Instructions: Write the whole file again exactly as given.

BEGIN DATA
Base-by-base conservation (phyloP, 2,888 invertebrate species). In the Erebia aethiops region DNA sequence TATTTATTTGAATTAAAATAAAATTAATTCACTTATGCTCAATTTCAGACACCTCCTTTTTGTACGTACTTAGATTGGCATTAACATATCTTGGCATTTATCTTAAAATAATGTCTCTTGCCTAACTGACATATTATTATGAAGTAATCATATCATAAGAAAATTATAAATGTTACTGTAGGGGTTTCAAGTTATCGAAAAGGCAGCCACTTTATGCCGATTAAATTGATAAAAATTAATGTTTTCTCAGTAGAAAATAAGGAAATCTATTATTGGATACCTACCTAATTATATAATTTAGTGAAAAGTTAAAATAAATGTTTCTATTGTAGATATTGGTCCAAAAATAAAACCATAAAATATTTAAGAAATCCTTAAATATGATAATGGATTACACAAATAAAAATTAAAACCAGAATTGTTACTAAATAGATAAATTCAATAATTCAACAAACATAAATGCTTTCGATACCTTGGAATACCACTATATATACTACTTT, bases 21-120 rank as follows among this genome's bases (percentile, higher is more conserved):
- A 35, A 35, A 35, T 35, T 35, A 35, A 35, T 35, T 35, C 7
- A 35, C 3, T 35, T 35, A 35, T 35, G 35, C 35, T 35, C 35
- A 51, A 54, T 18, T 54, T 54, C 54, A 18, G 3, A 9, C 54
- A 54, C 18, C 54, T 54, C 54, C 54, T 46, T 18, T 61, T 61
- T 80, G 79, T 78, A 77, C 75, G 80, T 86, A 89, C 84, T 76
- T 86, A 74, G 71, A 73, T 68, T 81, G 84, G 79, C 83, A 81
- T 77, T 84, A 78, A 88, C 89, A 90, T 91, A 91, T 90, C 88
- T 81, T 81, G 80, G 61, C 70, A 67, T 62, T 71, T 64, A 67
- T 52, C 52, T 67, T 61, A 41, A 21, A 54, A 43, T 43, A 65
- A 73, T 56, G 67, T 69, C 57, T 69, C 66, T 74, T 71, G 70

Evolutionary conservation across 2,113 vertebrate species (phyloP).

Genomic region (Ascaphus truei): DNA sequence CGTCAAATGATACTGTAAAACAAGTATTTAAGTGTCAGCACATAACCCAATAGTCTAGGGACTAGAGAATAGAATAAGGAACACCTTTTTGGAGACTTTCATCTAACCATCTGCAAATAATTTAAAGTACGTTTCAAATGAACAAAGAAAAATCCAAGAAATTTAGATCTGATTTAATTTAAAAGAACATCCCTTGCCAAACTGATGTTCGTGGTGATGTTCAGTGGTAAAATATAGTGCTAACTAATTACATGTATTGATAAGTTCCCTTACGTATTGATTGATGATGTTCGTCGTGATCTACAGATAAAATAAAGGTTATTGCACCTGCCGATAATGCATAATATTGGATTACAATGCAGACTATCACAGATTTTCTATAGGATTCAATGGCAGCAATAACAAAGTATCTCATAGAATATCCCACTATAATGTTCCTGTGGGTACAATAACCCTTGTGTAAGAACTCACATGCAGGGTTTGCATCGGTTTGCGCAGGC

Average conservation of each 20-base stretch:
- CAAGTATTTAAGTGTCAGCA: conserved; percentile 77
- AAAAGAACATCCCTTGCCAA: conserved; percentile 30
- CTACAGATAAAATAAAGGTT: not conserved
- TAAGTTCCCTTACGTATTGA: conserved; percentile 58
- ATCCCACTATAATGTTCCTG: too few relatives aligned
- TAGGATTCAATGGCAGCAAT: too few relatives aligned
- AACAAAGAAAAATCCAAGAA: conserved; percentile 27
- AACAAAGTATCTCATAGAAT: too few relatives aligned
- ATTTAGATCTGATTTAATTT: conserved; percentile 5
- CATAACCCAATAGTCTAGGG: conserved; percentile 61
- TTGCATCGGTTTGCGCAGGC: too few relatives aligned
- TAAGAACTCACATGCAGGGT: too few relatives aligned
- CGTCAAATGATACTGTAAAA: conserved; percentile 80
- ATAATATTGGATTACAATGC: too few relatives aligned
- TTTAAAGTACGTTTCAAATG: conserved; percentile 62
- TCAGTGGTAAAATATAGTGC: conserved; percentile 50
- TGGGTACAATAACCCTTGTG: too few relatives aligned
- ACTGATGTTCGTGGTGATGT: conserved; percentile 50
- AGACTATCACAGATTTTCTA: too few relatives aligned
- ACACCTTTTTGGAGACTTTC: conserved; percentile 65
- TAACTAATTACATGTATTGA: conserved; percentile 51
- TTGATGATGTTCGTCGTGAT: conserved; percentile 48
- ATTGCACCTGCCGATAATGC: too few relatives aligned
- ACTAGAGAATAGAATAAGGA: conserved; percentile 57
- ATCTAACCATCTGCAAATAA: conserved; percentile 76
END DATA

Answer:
Base-by-base conservation (phyloP, 2,888 invertebrate species). In the Erebia aethiops region DNA sequence TATTTATTTGAATTAAAATAAAATTAATTCACTTATGCTCAATTTCAGACACCTCCTTTTTGTACGTACTTAGATTGGCATTAACATATCTTGGCATTTATCTTAAAATAATGTCTCTTGCCTAACTGACATATTATTATGAAGTAATCATATCATAAGAAAATTATAAATGTTACTGTAGGGGTTTCAAGTTATCGAAAAGGCAGCCACTTTATGCCGATTAAATTGATAAAAATTAATGTTTTCTCAGTAGAAAATAAGGAAATCTATTATTGGATACCTACCTAATTATATAATTTAGTGAAAAGTTAAAATAAATGTTTCTATTGTAGATATTGGTCCAAAAATAAAACCATAAAATATTTAAGAAATCCTTAAATATGATAATGGATTACACAAATAAAAATTAAAACCAGAATTGTTACTAAATAGATAAATTCAATAATTCAACAAACATAAATGCTTTCGATACCTTGGAATACCACTATATATACTACTTT, bases 21-120 rank as follows among this genome's bases (percentile, higher is more conserved):
- A 35, A 35, A 35, T 35, T 35, A 35, A 35, T 35, T 35, C 7
- A 35, C 3, T 35, T 35, A 35, T 35, G 35, C 35, T 35, C 35
- A 51, A 54, T 18, T 54, T 54, C 54, A 18, G 3, A 9, C 54
- A 54, C 18, C 54, T 54, C 54, C 54, T 46, T 18, T 61, T 61
- T 80, G 79, T 78, A 77, C 75, G 80, T 86, A 89, C 84, T 76
- T 86, A 74, G 71, A 73, T 68, T 81, G 84, G 79, C 83, A 81
- T 77, T 84, A 78, A 88, C 89, A 90, T 91, A 91, T 90, C 88
- T 81, T 81, G 80, G 61, C 70, A 67, T 62, T 71, T 64, A 67
- T 52, C 52, T 67, T 61, A 41, A 21, A 54, A 43, T 43, A 65
- A 73, T 56, G 67, T 69, C 57, T 69, C 66, T 74, T 71, G 70

Evolutionary conservation across 2,113 vertebrate species (phyloP).

Genomic region (Ascaphus truei): DNA sequence CGTCAAATGATACTGTAAAACAAGTATTTAAGTGTCAGCACATAACCCAATAGTCTAGGGACTAGAGAATAGAATAAGGAACACCTTTTTGGAGACTTTCATCTAACCATCTGCAAATAATTTAAAGTACGTTTCAAATGAACAAAGAAAAATCCAAGAAATTTAGATCTGATTTAATTTAAAAGAACATCCCTTGCCAAACTGATGTTCGTGGTGATGTTCAGTGGTAAAATATAGTGCTAACTAATTACATGTATTGATAAGTTCCCTTACGTATTGATTGATGATGTTCGTCGTGATCTACAGATAAAATAAAGGTTATTGCACCTGCCGATAATGCATAATATTGGATTACAATGCAGACTATCACAGATTTTCTATAGGATTCAATGGCAGCAATAACAAAGTATCTCATAGAATATCCCACTATAATGTTCCTGTGGGTACAATAACCCTTGTGTAAGAACTCACATGCAGGGTTTGCATCGGTTTGCGCAGGC

Average conservation of each 20-base stretch:
- CAAGTATTTAAGTGTCAGCA: conserved; percentile 77
- AAAAGAACATCCCTTGCCAA: conserved; percentile 30
- CTACAGATAAAATAAAGGTT: not conserved
- TAAGTTCCCTTACGTATTGA: conserved; percentile 58
- ATCCCACTATAATGTTCCTG: too few relatives aligned
- TAGGATTCAATGGCAGCAAT: too few relatives aligned
- AACAAAGAAAAATCCAAGAA: conserved; percentile 27
- AACAAAGTATCTCATAGAAT: too few relatives aligned
- ATTTAGATCTGATTTAATTT: conserved; percentile 5
- CATAACCCAATAGTCTAGGG: conserved; percentile 61
- TTGCATCGGTTTGCGCAGGC: too few relatives aligned
- TAAGAACTCACATGCAGGGT: too few relatives aligned
- CGTCAAATGATACTGTAAAA: conserved; percentile 80
- ATAATATTGGATTACAATGC: too few relatives aligned
- TTTAAAGTACGTTTCAAATG: conserved; percentile 62
- TCAGTGGTAAAATATAGTGC: conserved; percentile 50
- TGGGTACAATAACCCTTGTG: too few relatives aligned
- ACTGATGTTCGTGGTGATGT: conserved; percentile 50
- AGACTATCACAGATTTTCTA: too few relatives aligned
- ACACCTTTTTGGAGACTTTC: conserved; percentile 65
- TAACTAATTACATGTATTGA: conserved; percentile 51
- TTGATGATGTTCGTCGTGAT: conserved; percentile 48
- ATTGCACCTGCCGATAATGC: too few relatives aligned
- ACTAGAGAATAGAATAAGGA: conserved; percentile 57
- ATCTAACCATCTGCAAATAA: conserved; percentile 76